only at 28% in 1996. This percentage has changed significantly and is quickly approaching 50%.
Like many civil rights issues this question is more likely to be settled by the courts before Congress repeals DOMA. The Obama administration has decided not to defend the act in court so it has fallen to the House Republicans to support this act when it comes to the Supreme Court. The Supreme Court is has six different appeals of DOMA before it now. The most prominent appeal is from California and the attorneys in this case are the odd couple of David Boies and Ted Olsen. If these two names sound familiar they were on opposite sides in the Bush v. Gore case in 2000.
Many advocates of gay rights and marriage are of mixed feelings about having the present Supreme Court ruling on challenges to marriage equality. The four conservative justices are sure to vote to vote against any attempt to overturn bans on same sex marriage. As usual the key justice in this decision would come from Justice Anthony Kennedy. As the last election showed, time is on the side of advocates for marriage equality. Public opinion is quickly moving to an acceptance of marriage equality, especially among the young who will make up more of the electorate in the next few years. This civil rights issue will soon be seen in the same light as the civil rights efforts of the 1960's for racial equality.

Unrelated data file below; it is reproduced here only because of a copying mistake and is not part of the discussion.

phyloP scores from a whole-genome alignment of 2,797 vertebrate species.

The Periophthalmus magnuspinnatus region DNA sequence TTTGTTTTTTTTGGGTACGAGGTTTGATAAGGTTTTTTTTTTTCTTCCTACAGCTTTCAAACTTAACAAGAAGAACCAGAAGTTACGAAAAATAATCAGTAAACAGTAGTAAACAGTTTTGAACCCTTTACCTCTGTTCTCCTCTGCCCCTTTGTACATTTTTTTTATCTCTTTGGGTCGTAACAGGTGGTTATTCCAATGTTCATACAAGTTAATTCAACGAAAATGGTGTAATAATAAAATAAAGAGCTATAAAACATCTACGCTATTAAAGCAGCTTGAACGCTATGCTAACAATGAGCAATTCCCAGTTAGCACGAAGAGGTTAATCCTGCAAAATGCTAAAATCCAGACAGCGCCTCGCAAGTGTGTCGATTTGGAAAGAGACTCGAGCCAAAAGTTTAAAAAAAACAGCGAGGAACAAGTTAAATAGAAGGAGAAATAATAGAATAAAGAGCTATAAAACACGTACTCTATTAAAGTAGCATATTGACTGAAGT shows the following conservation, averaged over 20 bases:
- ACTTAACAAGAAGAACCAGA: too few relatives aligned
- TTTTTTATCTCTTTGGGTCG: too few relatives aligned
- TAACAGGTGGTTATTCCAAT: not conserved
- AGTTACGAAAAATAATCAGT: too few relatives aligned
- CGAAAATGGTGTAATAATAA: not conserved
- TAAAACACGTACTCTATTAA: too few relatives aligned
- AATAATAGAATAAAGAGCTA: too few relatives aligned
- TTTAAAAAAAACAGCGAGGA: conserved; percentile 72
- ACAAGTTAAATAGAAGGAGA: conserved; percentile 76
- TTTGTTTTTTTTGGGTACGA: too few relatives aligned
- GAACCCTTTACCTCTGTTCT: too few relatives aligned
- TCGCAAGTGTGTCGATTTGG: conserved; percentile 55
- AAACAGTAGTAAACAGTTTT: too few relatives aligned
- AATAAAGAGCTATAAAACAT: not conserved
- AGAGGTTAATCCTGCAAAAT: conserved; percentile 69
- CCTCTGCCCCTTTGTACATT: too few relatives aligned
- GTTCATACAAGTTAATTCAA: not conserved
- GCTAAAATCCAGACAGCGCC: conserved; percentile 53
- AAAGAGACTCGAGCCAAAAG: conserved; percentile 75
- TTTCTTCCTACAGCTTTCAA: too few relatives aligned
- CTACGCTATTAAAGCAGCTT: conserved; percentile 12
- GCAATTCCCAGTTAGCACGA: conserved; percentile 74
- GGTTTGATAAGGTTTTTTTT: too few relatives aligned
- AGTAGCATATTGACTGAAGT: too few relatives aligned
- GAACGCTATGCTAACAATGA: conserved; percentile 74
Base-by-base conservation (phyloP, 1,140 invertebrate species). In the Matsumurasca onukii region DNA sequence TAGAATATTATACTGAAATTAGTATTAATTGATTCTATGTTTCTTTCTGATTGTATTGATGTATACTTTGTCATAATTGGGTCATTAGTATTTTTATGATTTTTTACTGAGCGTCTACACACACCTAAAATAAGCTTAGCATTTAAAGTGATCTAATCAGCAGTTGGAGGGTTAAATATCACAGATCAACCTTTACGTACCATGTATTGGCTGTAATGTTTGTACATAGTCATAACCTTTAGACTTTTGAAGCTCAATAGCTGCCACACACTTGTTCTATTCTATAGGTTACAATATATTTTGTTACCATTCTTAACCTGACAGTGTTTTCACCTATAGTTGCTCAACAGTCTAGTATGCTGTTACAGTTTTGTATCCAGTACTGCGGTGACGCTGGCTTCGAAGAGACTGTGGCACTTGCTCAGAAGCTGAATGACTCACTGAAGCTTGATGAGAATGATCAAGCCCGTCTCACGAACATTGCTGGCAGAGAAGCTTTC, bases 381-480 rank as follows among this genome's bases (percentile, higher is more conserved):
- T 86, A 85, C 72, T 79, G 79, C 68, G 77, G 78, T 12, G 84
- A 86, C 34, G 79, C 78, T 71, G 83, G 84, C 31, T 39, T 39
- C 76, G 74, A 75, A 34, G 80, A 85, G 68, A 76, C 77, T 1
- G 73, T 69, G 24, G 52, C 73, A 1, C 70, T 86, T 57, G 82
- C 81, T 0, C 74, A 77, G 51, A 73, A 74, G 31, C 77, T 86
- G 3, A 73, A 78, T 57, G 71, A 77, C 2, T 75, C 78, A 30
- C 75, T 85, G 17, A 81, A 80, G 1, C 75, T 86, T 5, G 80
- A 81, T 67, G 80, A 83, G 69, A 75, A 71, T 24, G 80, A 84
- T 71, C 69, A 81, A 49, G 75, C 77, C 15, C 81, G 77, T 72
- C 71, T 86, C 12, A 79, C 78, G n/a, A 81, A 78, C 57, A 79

You may have noticed that I have had a link to a White House petition for repeal of DOMA on my blog page. While the President can't repeal DOMA unilaterally it will be sign that their is a growing opposition to the law.
Speaking of White House petitions the one gaining the most attention is the one for Texas to leave the United States. It is interesting that 150 years after the Civil War many of the old Confederate States still have a desired to leave the Union.